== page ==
The allegations in the personnel file detailed a long, acrimonious history. Among them: Yezzo had threatened to kill her co-workers, had threatened to kill herself, had threatened to bring a gun to work, had hurled a property-room key attached to a six-inch metal plate at a colleague, and had used a racial slur to describe a Black co-worker. With respect to her scientific analysis: “Her findings and conclusions regarding evidence may be suspect,” Daniel Chilton, the assistant superintendent of the Bureau of Criminal Investigation, had written in a memo to his boss in May 1989. “She will stretch the truth to satisfy a department.” Another note, written a few days before she was to testify in the Parsons trial, stated that Yezzo had a “reputation of giving dept. answer [it] wants if [you] stroke her.” In the same documents, analysts reworking some of Yezzo’s cases questioned her conclusions on a blood analysis and a partial-footprint analysis.
In an article about the personnel file that appeared in The Columbus Dispatch in 2016, Yezzo denied using a racial slur. She acknowledged problems with her behavior, citing personal pressures and overwork, but stated that her performance on the job had been unaffected.
The Bureau of Criminal Investigation documents revealed a suspicious timeline. Because of the allegations about her workplace behavior, Yezzo had been put on administrative leave two months before the Parsons trial. But her testimony was going to be needed. Yezzo was reinstated shortly before the trial. Parsons’s attorney was never told about the administrative leave or the bureau’s concern that her analyses might tilt in a single direction: toward law enforcement. “She should have never even testified,” Sherry Parsons told me. “But they got her to come back the day of the trial.”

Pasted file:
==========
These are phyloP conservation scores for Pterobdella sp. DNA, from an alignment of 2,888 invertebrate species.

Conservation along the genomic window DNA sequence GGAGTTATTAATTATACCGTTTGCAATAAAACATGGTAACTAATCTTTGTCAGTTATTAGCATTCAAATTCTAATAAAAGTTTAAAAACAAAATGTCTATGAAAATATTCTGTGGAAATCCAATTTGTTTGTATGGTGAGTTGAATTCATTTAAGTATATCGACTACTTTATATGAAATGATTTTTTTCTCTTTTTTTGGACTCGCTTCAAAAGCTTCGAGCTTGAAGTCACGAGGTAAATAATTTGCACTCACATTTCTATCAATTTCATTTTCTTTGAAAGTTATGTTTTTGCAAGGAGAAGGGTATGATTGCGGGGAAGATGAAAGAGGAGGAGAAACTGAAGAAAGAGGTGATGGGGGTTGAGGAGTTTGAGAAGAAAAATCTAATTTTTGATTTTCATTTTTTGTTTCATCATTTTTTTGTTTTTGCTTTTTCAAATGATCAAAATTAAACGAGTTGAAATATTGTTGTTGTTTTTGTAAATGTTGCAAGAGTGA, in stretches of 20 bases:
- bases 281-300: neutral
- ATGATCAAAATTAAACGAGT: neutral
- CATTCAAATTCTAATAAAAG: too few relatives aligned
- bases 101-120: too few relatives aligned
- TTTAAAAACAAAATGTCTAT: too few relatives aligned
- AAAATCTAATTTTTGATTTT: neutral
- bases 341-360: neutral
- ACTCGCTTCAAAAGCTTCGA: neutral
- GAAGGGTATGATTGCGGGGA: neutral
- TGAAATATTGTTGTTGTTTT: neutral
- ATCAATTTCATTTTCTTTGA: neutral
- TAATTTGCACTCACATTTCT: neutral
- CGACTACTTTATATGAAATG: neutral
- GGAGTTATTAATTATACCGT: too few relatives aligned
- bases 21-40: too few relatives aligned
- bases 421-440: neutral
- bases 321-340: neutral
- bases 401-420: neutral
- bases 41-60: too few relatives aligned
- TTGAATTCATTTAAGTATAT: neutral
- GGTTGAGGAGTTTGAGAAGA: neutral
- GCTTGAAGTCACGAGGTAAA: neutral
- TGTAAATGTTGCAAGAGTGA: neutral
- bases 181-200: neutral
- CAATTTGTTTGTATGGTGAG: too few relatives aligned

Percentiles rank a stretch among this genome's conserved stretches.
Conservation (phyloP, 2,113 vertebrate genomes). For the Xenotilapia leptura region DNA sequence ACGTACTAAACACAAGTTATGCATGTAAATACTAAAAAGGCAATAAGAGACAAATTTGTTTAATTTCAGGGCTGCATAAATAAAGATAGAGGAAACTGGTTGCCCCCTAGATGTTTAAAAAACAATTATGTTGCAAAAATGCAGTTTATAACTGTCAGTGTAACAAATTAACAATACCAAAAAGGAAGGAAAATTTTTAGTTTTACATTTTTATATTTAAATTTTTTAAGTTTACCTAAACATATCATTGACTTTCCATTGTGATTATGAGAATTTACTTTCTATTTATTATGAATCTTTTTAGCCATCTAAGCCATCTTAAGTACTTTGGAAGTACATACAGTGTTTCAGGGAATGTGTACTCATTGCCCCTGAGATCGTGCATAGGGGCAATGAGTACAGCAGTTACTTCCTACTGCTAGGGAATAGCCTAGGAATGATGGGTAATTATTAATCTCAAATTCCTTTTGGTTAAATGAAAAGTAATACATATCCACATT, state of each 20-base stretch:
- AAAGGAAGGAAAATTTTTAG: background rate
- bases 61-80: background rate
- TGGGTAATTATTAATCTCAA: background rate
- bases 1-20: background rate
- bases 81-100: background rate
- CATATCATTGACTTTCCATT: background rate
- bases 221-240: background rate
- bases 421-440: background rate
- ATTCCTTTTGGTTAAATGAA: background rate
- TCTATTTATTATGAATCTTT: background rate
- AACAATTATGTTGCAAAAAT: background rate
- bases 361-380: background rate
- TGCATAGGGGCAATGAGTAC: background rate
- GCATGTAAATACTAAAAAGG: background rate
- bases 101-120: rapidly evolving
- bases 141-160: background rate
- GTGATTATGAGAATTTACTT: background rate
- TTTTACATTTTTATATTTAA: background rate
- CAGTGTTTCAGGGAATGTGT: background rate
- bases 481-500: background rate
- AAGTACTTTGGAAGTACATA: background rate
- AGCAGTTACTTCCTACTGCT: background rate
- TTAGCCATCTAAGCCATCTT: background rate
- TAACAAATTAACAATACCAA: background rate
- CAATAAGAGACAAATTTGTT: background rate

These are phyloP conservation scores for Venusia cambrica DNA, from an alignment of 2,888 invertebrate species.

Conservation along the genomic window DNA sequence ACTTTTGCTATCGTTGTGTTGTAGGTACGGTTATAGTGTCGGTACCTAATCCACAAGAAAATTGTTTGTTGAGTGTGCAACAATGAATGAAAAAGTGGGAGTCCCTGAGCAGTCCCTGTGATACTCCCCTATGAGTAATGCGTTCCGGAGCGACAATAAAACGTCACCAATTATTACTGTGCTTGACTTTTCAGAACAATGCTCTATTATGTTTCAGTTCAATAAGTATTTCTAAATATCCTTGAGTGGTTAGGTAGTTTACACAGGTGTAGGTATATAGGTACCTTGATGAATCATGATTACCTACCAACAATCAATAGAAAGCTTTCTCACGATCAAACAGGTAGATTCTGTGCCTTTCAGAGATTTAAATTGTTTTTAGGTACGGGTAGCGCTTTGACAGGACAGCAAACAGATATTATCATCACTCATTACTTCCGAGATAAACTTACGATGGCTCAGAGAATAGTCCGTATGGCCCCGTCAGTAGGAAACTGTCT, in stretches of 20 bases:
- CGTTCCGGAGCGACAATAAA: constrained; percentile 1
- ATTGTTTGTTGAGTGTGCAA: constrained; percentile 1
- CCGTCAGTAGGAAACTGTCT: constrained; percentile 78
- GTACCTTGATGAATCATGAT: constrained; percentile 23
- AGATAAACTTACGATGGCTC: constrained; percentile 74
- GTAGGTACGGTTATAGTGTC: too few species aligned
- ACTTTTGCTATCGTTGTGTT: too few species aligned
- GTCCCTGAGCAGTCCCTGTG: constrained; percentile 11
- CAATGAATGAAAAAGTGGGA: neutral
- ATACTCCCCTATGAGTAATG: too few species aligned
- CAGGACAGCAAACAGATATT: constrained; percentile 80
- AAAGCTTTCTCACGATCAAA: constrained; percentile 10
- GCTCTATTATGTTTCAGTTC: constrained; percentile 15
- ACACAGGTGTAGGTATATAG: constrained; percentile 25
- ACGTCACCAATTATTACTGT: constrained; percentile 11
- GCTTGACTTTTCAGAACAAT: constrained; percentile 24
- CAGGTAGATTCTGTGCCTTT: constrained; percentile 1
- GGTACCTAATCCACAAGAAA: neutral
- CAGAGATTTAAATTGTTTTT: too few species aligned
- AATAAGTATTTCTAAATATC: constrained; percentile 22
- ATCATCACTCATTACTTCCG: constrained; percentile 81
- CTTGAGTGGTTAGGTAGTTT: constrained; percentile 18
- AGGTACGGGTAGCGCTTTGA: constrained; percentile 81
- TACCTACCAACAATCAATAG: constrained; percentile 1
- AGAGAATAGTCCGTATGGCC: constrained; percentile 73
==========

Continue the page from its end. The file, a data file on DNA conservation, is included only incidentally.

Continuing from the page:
In April 2016, after being presented with the new findings, an Ohio judge vacated Parsons’s conviction—not on the grounds that Yezzo’s analysis had been explicitly discredited but because the state had not revealed what it knew about possible bias. “This evidence could have been very useful to the defense in its cross-examination of Ms. Yezzo,” Judge Thomas Pokorny observed in an opinion from the bench. “Ultimately, these failures undermined his right to a fair trial.” He declared the guilty verdict “unworthy of confidence.” Parsons was released 23 years after his conviction, a fragile man suffering from heart disease, cancer, and dementia. He died 10 months later, at age 79. Sherry Parsons and her sister have now brought a civil suit against Yezzo, alleging that she violated James Parsons’s civil rights by fabricating evidence and withholding information about her administrative leave. (In a court filing in March, Yezzo denied these allegations. The case is ongoing.)
Forensic science, which drives the plots of movies and television shows, is accorded great respect by the public. And in the proper hands, it can provide persuasive insight. But in the wrong hands, it can trap innocent people in a vise of seeming inerrancy—and it has done so far too often. What’s more, although some forensic disciplines, such as DNA analysis, are reliable, others have been shown to have serious limitations.
A number of cases involving G. Michele Yezzo’s work in Ohio offer an entry point into the subject. I have read thousands of pages of court and other documents related to Yezzo’s career. Her alleged professional and personal shortcomings are a matter of record. That said, it is important to be clear about what she does and does not represent.
Yezzo is not like Annie Dookhan, a chemist in a Massachusetts crime laboratory who boosted her productivity by falsifying reports and by “dry labbing”—that is, reporting results without actually conducting any tests. At one trial, Dookhan testified that the substance a man had been caught with was crack cocaine when it in fact was a piece of peanut. The man served 15 months. Massachusetts has dismissed convictions in more than 20,000 cases Dookhan was involved in.
Nor is Yezzo like Michael West, a forensic odontologist who claimed that he could identify bite marks on a victim and then match those marks to a specific person. In their book, The Cadaver King and the Country Dentist, Radley Balko and Tucker Carrington recount how, in a videotaped autopsy of a 23-month-old girl, West was seen pressing a dental mold that he had made of a suspect into the toddler’s cheek, elbow, and arm. (West has called allegations that he was tampering with evidence “a damn lie.”)